Many cloud myths will be debunked in 2015 by this fast-paced industry, says Piers Linney

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Following Gartner's publication of its top 10 cloud myths, Co-CEO of Outsourcery Piers Linney says that many of them will be demystified over the coming 12 months. 'Myths' Gartner identified included the need for "one cloud strategy or vendor", cloud being "less secure than on-premises capabilities" and that "cloud is not for mission-critical use".

Piers explains: "When cloud was a new concept in the industry, end-users had hundreds of questions. With time, real-life use and cloud education, businesses are now far more clued up and world has a much better understanding of cloud computing. Gartner calls them myths for a reason – many previously-held preconceived notions about cloud, are simply not true."

Gartner highlighted that some in the industry still believe that cloud is less secure than on-premises capabilities. However, adoption rates have continued to increase (The Cloud Industry Forum reports that 78 per cent of organisations use cloud to some extent) and familiarity has allowed end-users to understand that while the security risks are different from the more traditional on-premises approach to ICT, they do not pose a higher threat.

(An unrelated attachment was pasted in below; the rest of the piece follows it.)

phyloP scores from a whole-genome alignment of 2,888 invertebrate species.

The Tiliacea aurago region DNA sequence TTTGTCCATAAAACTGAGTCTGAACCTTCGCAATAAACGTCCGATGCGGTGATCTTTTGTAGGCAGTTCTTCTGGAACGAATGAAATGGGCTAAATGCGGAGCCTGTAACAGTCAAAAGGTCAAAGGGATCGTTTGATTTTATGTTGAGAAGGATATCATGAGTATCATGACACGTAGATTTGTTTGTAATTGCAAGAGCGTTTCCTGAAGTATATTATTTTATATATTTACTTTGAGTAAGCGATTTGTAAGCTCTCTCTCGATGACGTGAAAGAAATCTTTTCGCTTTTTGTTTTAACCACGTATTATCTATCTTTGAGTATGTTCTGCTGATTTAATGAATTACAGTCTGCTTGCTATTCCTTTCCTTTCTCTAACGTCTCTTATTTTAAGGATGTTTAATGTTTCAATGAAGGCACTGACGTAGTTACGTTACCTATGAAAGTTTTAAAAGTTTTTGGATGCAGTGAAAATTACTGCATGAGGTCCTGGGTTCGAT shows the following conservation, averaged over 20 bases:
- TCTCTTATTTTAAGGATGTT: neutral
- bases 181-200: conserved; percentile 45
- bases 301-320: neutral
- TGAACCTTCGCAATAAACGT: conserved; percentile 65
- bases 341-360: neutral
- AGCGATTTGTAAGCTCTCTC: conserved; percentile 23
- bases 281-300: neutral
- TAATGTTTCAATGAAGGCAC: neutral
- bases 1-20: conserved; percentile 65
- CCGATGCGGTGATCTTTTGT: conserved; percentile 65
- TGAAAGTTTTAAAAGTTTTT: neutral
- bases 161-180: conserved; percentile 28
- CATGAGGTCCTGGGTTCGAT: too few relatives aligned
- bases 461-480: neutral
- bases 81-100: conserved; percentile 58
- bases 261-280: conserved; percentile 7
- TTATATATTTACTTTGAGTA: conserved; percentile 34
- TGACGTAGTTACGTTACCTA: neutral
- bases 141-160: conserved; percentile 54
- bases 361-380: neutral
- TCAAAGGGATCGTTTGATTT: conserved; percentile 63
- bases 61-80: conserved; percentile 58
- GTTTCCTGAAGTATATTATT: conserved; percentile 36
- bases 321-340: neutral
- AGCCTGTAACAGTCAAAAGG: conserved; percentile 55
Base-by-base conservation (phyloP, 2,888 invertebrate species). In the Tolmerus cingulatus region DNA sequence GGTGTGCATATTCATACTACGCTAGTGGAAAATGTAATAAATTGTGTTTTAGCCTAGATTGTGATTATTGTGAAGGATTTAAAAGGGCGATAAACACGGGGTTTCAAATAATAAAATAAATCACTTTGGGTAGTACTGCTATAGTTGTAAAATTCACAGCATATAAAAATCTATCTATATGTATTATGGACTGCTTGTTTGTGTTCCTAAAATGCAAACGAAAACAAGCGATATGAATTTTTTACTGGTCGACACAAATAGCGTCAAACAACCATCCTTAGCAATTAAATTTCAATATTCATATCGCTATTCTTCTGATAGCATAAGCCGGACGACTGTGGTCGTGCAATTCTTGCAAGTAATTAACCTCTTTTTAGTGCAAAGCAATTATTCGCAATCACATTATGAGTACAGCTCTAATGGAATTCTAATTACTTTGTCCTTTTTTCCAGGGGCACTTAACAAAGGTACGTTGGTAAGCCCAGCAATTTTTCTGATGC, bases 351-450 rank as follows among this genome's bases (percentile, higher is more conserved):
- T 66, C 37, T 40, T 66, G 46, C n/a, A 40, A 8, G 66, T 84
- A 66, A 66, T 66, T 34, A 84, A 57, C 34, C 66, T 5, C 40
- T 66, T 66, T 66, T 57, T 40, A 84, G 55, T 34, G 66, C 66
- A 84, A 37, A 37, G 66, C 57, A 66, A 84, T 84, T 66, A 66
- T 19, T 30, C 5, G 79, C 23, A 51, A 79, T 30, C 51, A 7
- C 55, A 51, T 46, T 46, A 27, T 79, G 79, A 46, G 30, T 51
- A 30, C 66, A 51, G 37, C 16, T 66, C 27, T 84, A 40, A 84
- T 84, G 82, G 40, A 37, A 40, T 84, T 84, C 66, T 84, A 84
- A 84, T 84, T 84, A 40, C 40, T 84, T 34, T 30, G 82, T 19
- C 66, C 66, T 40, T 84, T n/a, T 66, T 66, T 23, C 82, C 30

Piers continues: "Gartner highlights that many still believe that cloud is not for mission-critical use. For Microsoft, cloud has provided a big area of growth, with many end-users moving to this model and this illustrates that confidence in cloud is growing. Furthermore, many cloud providers have strengthened their offering in response to the need to meet demand. At Outsourcery, we have developed and invested heavily in our O-Cloud platform, which has just gained OFFICIAL PGA accreditation. This shows it meets standards which are officially recognised as secure and reliable enough for central and local government, providing a secure option for mission-critical use. We believe that with developments like this, the perception of cloud being "not as secure as on-premises" will shift dramatically in this year. So 2015 should see the debunking of more than just a few said 'cloud myths'," Piers concludes.

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